- Theater: Chicago lives up to its reputation as a strong theater community with Steppenwolf Theatre Company and the Goodman Theatre, as well as scores of smaller but respected theater companies.
Chicagoans love their outdoor festivals, and most neighborhoods host at least one fest in the warmer months. In addition, locals and tourists alike pack downtown for the huge citywide festivals:
- Chicago Blues Festival: The top-tier festival is held each year in early June.
- Taste of Chicago: The enormously popular food festival (the largest in the world) is held each July.
- Chicago Jazz Festival: This oldest of the city's lakefront music festivals is held each Labor Day weekend.
There's never a dull moment for Chicago sports fans, as they have their pick of teams (and sports) to choose from:
- Chicago Bears: Chicago's legendary football team plays in historic Soldier Field.
- Chicago Blackhawks: Chicago's National Hockey League franchise plays in the United Center.
- Chicago Bulls: The National Basketball Association team takes to the court at the United Center.
- Chicago Cubs: This Major League Baseball team plays in historic, ivy-covered Wrigley Field.
- Chicago White Sox: Southside Chicago's MLB team plays at U.S. Cellular Field.
- Chicago Fire: Chicago's professional soccer team plays at Toyota Park.
Chicago also hosts several professional teams in lesser-followed sports, such as women's basketball, arena football, and indoor soccer. And while not a team sport, the Chicago Marathon in October is considered to be one of the world's top marathons. It draws enormous crowds of supporters who cheer on the thousands of runners.
DID YOU KNOW?
- Western Avenue is the longest continuous street within Chicago, at 24.5 miles. Until 1869, Western Avenue was the western edge of the city.
- The world's largest commercial office building is the Merchandise Mart, at 222 Merchandise Mart Plaza, along the Chicago River.
- The world's largest illuminated fountain is Buckingham Fountain in Grant Park.
- When the Harold Washington Library Center opened in 1991 at 400 S. State St., with about 6.5 million books, it was the world's largest municipal library.
- The Lincoln Park Zoo, one of the last free major zoos in the country, is the country's oldest public zoo with an annual attendance of 3 million people.
- The world's tallest masonry building is the Monadnock Block at 53 W. Jackson Blvd.
- The world's largest free-admission food festival is the Taste of Chicago in Grant Park.
- The world's largest convention facility is McCormick Place along Lake Shore Drive, just south of Downtown.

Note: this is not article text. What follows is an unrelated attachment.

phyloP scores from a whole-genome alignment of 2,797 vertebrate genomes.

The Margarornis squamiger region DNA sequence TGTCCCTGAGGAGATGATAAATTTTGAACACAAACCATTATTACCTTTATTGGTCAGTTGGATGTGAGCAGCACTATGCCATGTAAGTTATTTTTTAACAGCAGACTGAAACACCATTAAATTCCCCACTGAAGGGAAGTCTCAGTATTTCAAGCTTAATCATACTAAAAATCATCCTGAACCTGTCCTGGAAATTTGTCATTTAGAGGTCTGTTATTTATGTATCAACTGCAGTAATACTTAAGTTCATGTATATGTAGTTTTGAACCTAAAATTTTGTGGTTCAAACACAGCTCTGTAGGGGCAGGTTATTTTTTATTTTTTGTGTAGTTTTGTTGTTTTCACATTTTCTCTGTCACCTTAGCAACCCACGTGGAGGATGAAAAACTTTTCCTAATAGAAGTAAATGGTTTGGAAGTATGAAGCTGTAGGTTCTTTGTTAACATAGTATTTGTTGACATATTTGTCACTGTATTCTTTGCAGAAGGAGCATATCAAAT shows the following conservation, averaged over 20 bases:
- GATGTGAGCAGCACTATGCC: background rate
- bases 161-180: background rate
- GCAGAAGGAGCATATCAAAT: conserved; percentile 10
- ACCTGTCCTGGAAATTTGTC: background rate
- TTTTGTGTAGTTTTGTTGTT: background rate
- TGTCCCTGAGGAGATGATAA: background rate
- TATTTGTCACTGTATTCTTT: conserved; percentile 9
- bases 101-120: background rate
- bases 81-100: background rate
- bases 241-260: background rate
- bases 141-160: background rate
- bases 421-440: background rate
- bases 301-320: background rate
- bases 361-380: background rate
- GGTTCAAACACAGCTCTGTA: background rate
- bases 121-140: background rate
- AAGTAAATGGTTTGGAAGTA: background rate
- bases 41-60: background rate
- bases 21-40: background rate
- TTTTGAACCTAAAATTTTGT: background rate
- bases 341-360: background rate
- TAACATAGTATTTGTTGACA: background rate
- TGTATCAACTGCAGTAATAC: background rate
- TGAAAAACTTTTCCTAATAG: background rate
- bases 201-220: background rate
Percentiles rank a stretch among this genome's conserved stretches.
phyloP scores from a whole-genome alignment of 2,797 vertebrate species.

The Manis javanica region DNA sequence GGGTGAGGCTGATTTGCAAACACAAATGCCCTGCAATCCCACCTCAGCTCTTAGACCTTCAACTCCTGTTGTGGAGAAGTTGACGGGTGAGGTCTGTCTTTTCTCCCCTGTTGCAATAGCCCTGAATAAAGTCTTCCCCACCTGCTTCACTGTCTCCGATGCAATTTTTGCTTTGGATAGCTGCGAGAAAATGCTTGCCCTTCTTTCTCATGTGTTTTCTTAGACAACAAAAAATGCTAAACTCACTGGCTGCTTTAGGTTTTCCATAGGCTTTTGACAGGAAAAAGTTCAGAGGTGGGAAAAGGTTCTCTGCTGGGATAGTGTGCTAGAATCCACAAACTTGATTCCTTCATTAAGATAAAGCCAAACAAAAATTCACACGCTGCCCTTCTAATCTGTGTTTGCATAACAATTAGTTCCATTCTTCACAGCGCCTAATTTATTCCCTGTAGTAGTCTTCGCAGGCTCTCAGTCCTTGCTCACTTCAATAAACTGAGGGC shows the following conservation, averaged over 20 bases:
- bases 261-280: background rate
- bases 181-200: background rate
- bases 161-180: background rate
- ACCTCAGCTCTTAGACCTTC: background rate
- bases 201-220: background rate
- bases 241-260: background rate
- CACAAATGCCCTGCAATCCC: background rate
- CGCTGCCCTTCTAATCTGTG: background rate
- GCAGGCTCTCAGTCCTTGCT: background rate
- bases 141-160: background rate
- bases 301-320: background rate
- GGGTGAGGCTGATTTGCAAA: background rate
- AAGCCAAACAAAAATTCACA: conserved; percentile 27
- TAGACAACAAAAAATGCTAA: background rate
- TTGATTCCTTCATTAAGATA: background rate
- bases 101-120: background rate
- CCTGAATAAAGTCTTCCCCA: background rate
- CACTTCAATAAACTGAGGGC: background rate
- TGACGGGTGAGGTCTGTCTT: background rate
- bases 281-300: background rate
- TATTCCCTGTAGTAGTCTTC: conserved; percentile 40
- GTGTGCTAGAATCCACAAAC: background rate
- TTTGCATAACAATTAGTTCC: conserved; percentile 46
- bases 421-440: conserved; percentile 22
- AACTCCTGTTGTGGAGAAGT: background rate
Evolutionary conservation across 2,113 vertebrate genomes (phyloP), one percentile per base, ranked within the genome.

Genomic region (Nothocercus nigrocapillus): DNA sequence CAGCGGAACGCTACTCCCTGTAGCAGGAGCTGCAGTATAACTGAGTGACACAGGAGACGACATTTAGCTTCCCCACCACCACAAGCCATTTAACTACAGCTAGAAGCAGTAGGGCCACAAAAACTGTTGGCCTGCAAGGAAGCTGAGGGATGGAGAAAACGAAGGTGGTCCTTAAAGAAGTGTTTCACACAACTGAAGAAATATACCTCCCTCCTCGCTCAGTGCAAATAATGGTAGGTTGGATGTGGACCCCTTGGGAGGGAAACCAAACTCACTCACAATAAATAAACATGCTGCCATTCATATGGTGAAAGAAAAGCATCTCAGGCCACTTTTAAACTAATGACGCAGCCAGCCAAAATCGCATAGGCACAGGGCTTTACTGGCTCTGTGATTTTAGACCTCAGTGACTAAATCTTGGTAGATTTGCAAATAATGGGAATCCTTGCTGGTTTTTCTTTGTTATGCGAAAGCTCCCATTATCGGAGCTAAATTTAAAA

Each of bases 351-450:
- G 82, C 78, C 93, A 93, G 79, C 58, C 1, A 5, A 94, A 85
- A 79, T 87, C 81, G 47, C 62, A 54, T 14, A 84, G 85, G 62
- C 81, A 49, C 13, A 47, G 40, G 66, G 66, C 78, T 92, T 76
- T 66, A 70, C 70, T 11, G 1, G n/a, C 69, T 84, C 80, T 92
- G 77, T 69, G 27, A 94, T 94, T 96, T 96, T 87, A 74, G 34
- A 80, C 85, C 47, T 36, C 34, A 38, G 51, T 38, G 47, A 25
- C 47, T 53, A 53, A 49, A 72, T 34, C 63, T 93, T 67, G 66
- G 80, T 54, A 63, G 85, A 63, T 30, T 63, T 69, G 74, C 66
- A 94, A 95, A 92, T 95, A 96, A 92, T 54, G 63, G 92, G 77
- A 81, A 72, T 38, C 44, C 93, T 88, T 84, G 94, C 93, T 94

- The McCormick Place convention center offers the largest amount of exhibition space in North America (2.2 million square feet).
- The world's busiest futures exchange is the Chicago Board of Trade.
- The world's largest parochial school system is the Archdiocese of Chicago.
- The world's largest water filtration plant is the Jardine Water Purification Plant at 600 E. Grand Ave. along the lakefront.
- Chicago produced the first roller skates in 1884.
- Chicago produced the first Elevated railway in 1892.
- Chicago produced the first Cracker Jacks in 1893.
- Chicago produced the first zipper in 1896.
- Chicago produced the first steel-framed skyscraper in 1885, for the Home Insurance Co.
- Chicago produced the first window envelope in 1902.
- Chicago was incorporated as a city in 1837.
- The Historic Route 66 begins in Chicago at Grant Park on Adams Street in front of the Art Institute of Chicago.
- The first Ferris wheel made its debut in Chicago at the 1893 World's Columbian Exposition. Today, Navy Pier is home to a 15-story Ferris wheel, modeled after the original one.
- The game of 16-inch softball, which is played without gloves, was invented in Chicago.
- In 1900, Chicago completed a highly innovative engineering project - reversing the flow of the Chicago River so that it empties into the Mississippi River instead of Lake Michigan.
- Chicago was one of the first municipalities to require public art as part of the construction of municipal buildings, with the passage of the Percentage-for-Arts Ordinance in 1978.
- The Chicago Cultural Center is the first free municipal cultural center in the U.S. and home to the world's largest stained glass Tiffany dome.
- The Willis Tower (formerly Sears Tower) is the tallest building in the Western Hemisphere at 110 stories.
- The Willis Tower (formerly Sears Tower) elevators are among the fastest in the world, operating as fast as 1,600 feet per minute.
- The first steel railroad in the United States was produced here in 1865.
- The first mail-order business, Montgomery Ward & Co., was established in Chicago in 1872.
- The first televised U.S. presidential candidates' debate was broadcast from Chicago's CBS Studios on Sept. 26, 1960, between John F. Kennedy and Richard M. Nixon.